Development began right after 9/11 and Hearst Tower opened in 2006 with an innovative diagrid (diagonal grid) formed by interlocking triangles as a contemporary response and completion to the existing art deco base. The sturdy diagrid design allowed it to be the first New York City skyscraper without vertical beams. Designed by Foster, the Tower balances modernity and tradition, while looking to the future by adhering to environmental ethics. It was the first New York City office building to receive the coveted Gold rating under the U.S. Green Building Council’s Leadership in Energy and Environmental Design (LEED) program.

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Hearst Corporation’s Lou Nowikas on the Architecture of Hearst Tower

Monday, March 5th, 2012

Lou Nowikas, Senior Director of Corporate Real Estate and Facilities Planning at Hearst Corporation

THIRTEEN spoke with Lou Nowikas, Senior Director of Corporate Real Estate and Facilities Planning at Hearst Corporation, to learn more about Hearst Tower’s unique design and history. The Tower is profiled in the fourth episode of Treasures of New York, airing Wednesday, March 7 at 7 p.m. on WLIW21, and Thursday, March 8 at 8 p.m. on THIRTEEN.

Why was the 57th Street location chosen for Hearst Tower?

This was the site of the original Hearst headquarters, the International Magazine Building, built by W.R. Hearst in the late 1920s. Hearst owned the air rights above the landmarked building, so it made perfect sense to erect the Tower above the original base, a place that has been Hearst’s home for nearly 100 years.

What’s your favorite green feature of the Tower?

While this might be considered a cop out, I don’t have a “favorite.” The fact that Hearst Tower has achieved both LEED Gold for New Construction and LEED Platinum for Existing Buildings speaks to the overall commitment to sustainability. My favorite aspect of the Hearst building is that our culture is to continually raise the bar. We are always asking, “what’s next?”

Nowikas provides a look at one of Hearst Tower’s greenest features, its storm water tank:

What was the most challenging aspect of building Hearst Tower?

The most challenging aspect of building the Tower was the actual construction. The logistics of demolishing the interior of the old building and constructing a modern skyscraper within the footprint of the original building, all while painstakingly restoring the landmark façade, was very challenging for all involved.

Besides Hearst Tower, what other skyscrapers in the world do you like?

There are too many to list. I most admire those buildings that focus on the sustainability and health of the environment they both create and are surrounded by.  That said, for only the huge scale alone, I have to like the Burj Dubai – it just pushes the envelope beyond what seems reasonable.

What to you makes Hearst Tower a treasure of New York?

Hearst Tower is a metaphor for Hearst Corporation—based in a legacy rich with culture and built by William Randolph himself. Hearst is a forward thinking, progressive company that not only cares for the health and well-being of its employees, but also for the environment in which it exists. In addition, not only has Hearst been based in NYC for almost a century, but the renewed commitment to the city to build the Tower in the immediate wake of the tragic events of 9/11 speaks volumes to why Hearst Tower is a true treasure of NYC. I am proud to be a part of a company that had such courage in a time when the masses were fleeing.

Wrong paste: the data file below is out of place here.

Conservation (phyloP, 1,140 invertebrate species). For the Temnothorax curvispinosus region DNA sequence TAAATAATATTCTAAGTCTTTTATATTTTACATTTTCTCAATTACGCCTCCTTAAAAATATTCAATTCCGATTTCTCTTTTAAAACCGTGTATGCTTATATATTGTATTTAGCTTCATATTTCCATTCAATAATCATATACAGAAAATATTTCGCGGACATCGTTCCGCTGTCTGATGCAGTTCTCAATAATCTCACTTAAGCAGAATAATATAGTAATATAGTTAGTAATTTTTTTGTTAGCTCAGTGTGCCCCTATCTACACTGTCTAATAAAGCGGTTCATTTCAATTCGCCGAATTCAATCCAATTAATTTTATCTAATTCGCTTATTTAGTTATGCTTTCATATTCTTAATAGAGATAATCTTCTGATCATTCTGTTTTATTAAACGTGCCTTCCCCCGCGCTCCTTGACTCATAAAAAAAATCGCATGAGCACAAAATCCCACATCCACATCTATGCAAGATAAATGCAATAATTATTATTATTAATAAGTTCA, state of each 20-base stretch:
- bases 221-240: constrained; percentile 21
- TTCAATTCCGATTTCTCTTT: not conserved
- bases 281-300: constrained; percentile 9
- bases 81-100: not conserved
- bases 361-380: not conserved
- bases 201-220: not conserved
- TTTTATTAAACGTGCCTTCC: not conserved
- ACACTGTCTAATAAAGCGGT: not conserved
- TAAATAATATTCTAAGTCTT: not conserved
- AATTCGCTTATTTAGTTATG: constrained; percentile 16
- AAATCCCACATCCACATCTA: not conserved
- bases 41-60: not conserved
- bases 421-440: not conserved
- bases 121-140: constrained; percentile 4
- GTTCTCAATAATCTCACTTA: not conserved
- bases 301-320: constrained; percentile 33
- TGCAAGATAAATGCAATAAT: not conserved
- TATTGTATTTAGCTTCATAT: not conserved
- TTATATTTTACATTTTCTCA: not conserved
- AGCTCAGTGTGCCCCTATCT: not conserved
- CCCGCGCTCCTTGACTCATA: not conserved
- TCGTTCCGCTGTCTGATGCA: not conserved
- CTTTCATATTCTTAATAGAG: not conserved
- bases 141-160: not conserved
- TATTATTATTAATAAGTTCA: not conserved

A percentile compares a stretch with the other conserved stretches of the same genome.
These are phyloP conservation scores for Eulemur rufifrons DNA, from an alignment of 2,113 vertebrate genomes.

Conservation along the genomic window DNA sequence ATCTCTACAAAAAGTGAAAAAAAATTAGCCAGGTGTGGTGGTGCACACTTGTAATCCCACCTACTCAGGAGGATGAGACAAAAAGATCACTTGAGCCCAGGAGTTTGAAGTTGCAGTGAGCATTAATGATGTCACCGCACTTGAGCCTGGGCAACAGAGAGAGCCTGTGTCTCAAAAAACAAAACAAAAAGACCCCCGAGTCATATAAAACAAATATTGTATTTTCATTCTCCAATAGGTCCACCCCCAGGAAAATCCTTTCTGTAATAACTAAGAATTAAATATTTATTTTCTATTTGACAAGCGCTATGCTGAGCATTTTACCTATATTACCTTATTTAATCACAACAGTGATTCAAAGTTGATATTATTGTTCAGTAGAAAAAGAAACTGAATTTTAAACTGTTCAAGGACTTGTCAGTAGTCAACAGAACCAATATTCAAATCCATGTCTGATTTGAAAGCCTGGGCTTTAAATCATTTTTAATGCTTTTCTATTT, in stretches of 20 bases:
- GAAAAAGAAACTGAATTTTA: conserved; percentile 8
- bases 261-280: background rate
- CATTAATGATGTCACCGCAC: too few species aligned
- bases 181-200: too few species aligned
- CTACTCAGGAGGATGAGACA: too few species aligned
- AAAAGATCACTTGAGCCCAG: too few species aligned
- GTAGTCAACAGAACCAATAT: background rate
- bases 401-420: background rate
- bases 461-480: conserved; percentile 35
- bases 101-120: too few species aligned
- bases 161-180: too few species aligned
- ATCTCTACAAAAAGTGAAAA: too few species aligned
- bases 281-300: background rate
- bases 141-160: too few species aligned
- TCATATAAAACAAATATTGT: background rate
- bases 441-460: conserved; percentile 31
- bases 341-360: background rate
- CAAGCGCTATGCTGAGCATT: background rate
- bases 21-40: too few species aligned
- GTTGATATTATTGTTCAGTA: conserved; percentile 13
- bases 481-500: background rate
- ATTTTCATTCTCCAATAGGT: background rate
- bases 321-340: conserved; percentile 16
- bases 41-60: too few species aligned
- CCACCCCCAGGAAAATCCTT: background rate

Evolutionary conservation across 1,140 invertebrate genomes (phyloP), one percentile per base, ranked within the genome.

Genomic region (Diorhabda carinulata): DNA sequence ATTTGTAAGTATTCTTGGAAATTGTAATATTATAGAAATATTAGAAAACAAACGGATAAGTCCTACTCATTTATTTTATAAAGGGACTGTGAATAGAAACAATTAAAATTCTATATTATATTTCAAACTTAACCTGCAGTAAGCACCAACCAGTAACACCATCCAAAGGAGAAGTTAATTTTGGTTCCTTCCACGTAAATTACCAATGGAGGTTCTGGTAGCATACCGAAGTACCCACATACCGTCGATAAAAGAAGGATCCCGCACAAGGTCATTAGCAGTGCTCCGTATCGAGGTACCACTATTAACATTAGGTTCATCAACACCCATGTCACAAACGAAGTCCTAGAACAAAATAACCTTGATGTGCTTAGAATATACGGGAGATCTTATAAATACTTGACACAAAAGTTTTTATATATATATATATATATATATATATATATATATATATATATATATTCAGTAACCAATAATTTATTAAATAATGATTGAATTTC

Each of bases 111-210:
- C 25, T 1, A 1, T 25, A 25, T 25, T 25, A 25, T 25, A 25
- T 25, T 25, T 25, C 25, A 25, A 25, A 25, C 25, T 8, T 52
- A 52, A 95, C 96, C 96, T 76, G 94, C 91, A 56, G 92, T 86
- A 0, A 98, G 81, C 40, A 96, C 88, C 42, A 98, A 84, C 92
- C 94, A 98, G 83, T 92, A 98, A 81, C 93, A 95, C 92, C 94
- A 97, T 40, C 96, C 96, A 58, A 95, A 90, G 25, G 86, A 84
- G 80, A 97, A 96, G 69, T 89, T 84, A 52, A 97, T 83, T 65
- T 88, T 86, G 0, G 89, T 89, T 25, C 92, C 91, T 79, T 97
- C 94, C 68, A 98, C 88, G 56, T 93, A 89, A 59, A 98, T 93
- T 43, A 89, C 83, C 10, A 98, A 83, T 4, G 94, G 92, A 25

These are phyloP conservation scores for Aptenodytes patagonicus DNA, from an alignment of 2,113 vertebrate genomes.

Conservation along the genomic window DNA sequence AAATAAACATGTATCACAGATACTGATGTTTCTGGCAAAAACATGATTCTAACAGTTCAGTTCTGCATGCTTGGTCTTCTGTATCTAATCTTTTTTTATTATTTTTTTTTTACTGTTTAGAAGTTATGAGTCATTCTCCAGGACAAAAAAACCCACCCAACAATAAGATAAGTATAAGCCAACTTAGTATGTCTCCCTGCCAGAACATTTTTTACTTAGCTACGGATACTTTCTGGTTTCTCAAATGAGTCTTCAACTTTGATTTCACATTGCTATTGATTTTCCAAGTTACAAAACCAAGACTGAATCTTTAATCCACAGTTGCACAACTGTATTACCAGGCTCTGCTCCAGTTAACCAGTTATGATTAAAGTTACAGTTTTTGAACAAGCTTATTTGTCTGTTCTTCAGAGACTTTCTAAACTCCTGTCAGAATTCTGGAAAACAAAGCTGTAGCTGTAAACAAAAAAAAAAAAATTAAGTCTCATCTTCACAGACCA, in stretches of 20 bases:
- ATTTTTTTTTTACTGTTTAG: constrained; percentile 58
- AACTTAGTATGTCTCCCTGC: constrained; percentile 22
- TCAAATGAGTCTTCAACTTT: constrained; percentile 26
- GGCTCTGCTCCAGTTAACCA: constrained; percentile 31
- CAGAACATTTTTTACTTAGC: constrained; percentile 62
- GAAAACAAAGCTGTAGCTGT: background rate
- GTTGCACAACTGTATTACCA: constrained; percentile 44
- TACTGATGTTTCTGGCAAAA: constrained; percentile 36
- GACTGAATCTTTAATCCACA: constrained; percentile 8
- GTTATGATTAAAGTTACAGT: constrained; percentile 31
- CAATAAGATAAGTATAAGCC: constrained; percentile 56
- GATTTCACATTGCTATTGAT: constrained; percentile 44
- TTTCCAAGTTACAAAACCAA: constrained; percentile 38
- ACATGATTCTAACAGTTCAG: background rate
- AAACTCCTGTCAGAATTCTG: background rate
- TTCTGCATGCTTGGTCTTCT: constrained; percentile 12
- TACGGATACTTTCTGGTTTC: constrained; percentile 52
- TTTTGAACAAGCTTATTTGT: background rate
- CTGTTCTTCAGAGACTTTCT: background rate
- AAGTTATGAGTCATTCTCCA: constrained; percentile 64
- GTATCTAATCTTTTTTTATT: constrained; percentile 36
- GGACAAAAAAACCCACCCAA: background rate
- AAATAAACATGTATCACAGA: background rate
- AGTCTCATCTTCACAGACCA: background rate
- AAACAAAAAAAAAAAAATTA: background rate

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Hearst Tower: Marie Claire’s Joanna Coles

Thursday, March 1st, 2012

Joanna Coles, Editor-in-Chief of Marie Claire, discusses the magnificent views from Marie Claire’s offices in Hearst Tower.

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Hearst Tower Preview

Tuesday, February 14th, 2012

This March, Treasures of New York takes viewers on a private tour of Hearst Tower, the Hearst Corporation’s world headquarters, located on Eighth Avenue and 57th Street in Manhattan. Timed with Hearst Corporation’s 125th anniversary, the film also highlights Hearst’s history and growth into one of America’s largest media and information companies.

Treasures of New York: Hearst Tower premieres Wednesday, March 7 at 7 p.m. on WLIW21 and Thursday, March 8 at 8 p.m. on THIRTEEN.


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New-York Historical Society’s Conservation Lab

Tuesday, February 14th, 2012

Treasures of New York visits the New-York Historical Society’s conservation lab to get a closer look at the conservation process for some of their collections.

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The New-York Historical Society

Friday, December 16th, 2011

On November 11, 2011, the New-York Historical Society “reinvented” history when it unveiled a $70 million dollar transformation complete with state-of-the-art installations to connect visitors to history in more ways than ever before imagined. The 207-year-old museum joined the renaissance of cultural institutions that have recently completed full-on renovations. Treasures of New York goes behind-the-scenes for an inside look at the days leading up to the grand reopening to reveal the dramatic renovation of its landmark building on Central Park West. Viewers are invited for a tour of the museum’s latest additions including the original ceiling of Keith Haring’s Pop Shop in SoHo and to watch the New-York Historical’s staff collect “history in the making” ephemera from the Occupy Wall Street demonstrations.

Hosted and narrated by Pulitzer Prize-winning author Jon Meacham, the film details the history and mission of one of the nation’s foremost research libraries and the transformation of New York’s first museum.

The New-York Historical contains an astounding collection of historical artifacts and art pertaining to American history, collected since its founding in 1804. Their art holdings comprise more than 1.6 million works including all 435 of John James Audubon’s extant preparatory watercolors for Birds of America. Their library contains three million books and a wide range of documents and photographs. The film interviews leaders from the New-York Historical Society, including Louise Mirrer, President and CEO, Jean W. Ashton, Executive Vice President and Director of the Library Division, and Linda S. Ferber, Vice President and Senior Art Historian, and Roger Hertog, Chairman. The program also follows conservators as they repair, digitize, and prepare the New-York Historical Society’s works for the reopening.

Highlights include the Keith Haring ceiling, the Lansing Notebooks, a collection of notes taken by John Lansing Jr. during the Constitutional Convention of 1787, and a specially-restored masterpiece, Louis Lang’s Return of the 69th Regiment, which will serve as the centerpiece of the new exhibit Making American Taste: Narrative Art for a New Democracy.

The New-York Historical Society also debuted the DiMenna Children’s History Museum and the Barbara K. Lipman Children’s History Library, which “make history matter” and fun for the young generation. The new facilities are devoted to teaching New York history through interactive and engaging stories and artifacts of children to show kids that they are part of history.

Major support for Treasures of New York: The New-York Historical Society is provided by Bernard and Irene Schwartz, Cheryl and Philip Milstein Family, and the Metropolitan Media Fund.